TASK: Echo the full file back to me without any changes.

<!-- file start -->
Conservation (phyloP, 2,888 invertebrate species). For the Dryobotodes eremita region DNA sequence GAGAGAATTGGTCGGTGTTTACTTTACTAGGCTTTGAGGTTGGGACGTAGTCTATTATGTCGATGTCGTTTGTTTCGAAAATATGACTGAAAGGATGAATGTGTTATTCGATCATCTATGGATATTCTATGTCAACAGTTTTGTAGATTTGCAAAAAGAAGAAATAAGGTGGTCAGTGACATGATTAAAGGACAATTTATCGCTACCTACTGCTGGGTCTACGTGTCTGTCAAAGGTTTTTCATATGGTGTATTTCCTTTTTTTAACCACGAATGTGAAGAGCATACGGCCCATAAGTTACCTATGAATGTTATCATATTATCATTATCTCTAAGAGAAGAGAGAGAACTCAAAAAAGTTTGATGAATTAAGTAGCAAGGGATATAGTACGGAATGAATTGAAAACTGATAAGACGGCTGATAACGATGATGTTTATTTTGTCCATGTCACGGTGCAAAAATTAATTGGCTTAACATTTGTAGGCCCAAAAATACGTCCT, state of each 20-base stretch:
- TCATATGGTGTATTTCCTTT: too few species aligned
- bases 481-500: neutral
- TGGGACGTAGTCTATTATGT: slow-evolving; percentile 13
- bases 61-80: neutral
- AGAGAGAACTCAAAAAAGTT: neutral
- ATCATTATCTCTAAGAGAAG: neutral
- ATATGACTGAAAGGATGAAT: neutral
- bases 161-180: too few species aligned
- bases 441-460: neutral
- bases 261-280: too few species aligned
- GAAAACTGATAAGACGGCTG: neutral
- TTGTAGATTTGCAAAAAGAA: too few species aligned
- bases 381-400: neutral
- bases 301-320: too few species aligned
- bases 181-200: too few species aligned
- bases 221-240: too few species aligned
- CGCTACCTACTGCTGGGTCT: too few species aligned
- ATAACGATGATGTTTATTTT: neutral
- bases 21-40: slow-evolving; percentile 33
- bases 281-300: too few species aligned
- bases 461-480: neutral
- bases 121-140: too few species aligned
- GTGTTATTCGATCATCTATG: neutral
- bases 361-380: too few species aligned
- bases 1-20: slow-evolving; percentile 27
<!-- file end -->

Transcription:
Conservation (phyloP, 2,888 invertebrate species). For the Dryobotodes eremita region DNA sequence GAGAGAATTGGTCGGTGTTTACTTTACTAGGCTTTGAGGTTGGGACGTAGTCTATTATGTCGATGTCGTTTGTTTCGAAAATATGACTGAAAGGATGAATGTGTTATTCGATCATCTATGGATATTCTATGTCAACAGTTTTGTAGATTTGCAAAAAGAAGAAATAAGGTGGTCAGTGACATGATTAAAGGACAATTTATCGCTACCTACTGCTGGGTCTACGTGTCTGTCAAAGGTTTTTCATATGGTGTATTTCCTTTTTTTAACCACGAATGTGAAGAGCATACGGCCCATAAGTTACCTATGAATGTTATCATATTATCATTATCTCTAAGAGAAGAGAGAGAACTCAAAAAAGTTTGATGAATTAAGTAGCAAGGGATATAGTACGGAATGAATTGAAAACTGATAAGACGGCTGATAACGATGATGTTTATTTTGTCCATGTCACGGTGCAAAAATTAATTGGCTTAACATTTGTAGGCCCAAAAATACGTCCT, state of each 20-base stretch:
- TCATATGGTGTATTTCCTTT: too few species aligned
- bases 481-500: neutral
- TGGGACGTAGTCTATTATGT: slow-evolving; percentile 13
- bases 61-80: neutral
- AGAGAGAACTCAAAAAAGTT: neutral
- ATCATTATCTCTAAGAGAAG: neutral
- ATATGACTGAAAGGATGAAT: neutral
- bases 161-180: too few species aligned
- bases 441-460: neutral
- bases 261-280: too few species aligned
- GAAAACTGATAAGACGGCTG: neutral
- TTGTAGATTTGCAAAAAGAA: too few species aligned
- bases 381-400: neutral
- bases 301-320: too few species aligned
- bases 181-200: too few species aligned
- bases 221-240: too few species aligned
- CGCTACCTACTGCTGGGTCT: too few species aligned
- ATAACGATGATGTTTATTTT: neutral
- bases 21-40: slow-evolving; percentile 33
- bases 281-300: too few species aligned
- bases 461-480: neutral
- bases 121-140: too few species aligned
- GTGTTATTCGATCATCTATG: neutral
- bases 361-380: too few species aligned
- bases 1-20: slow-evolving; percentile 27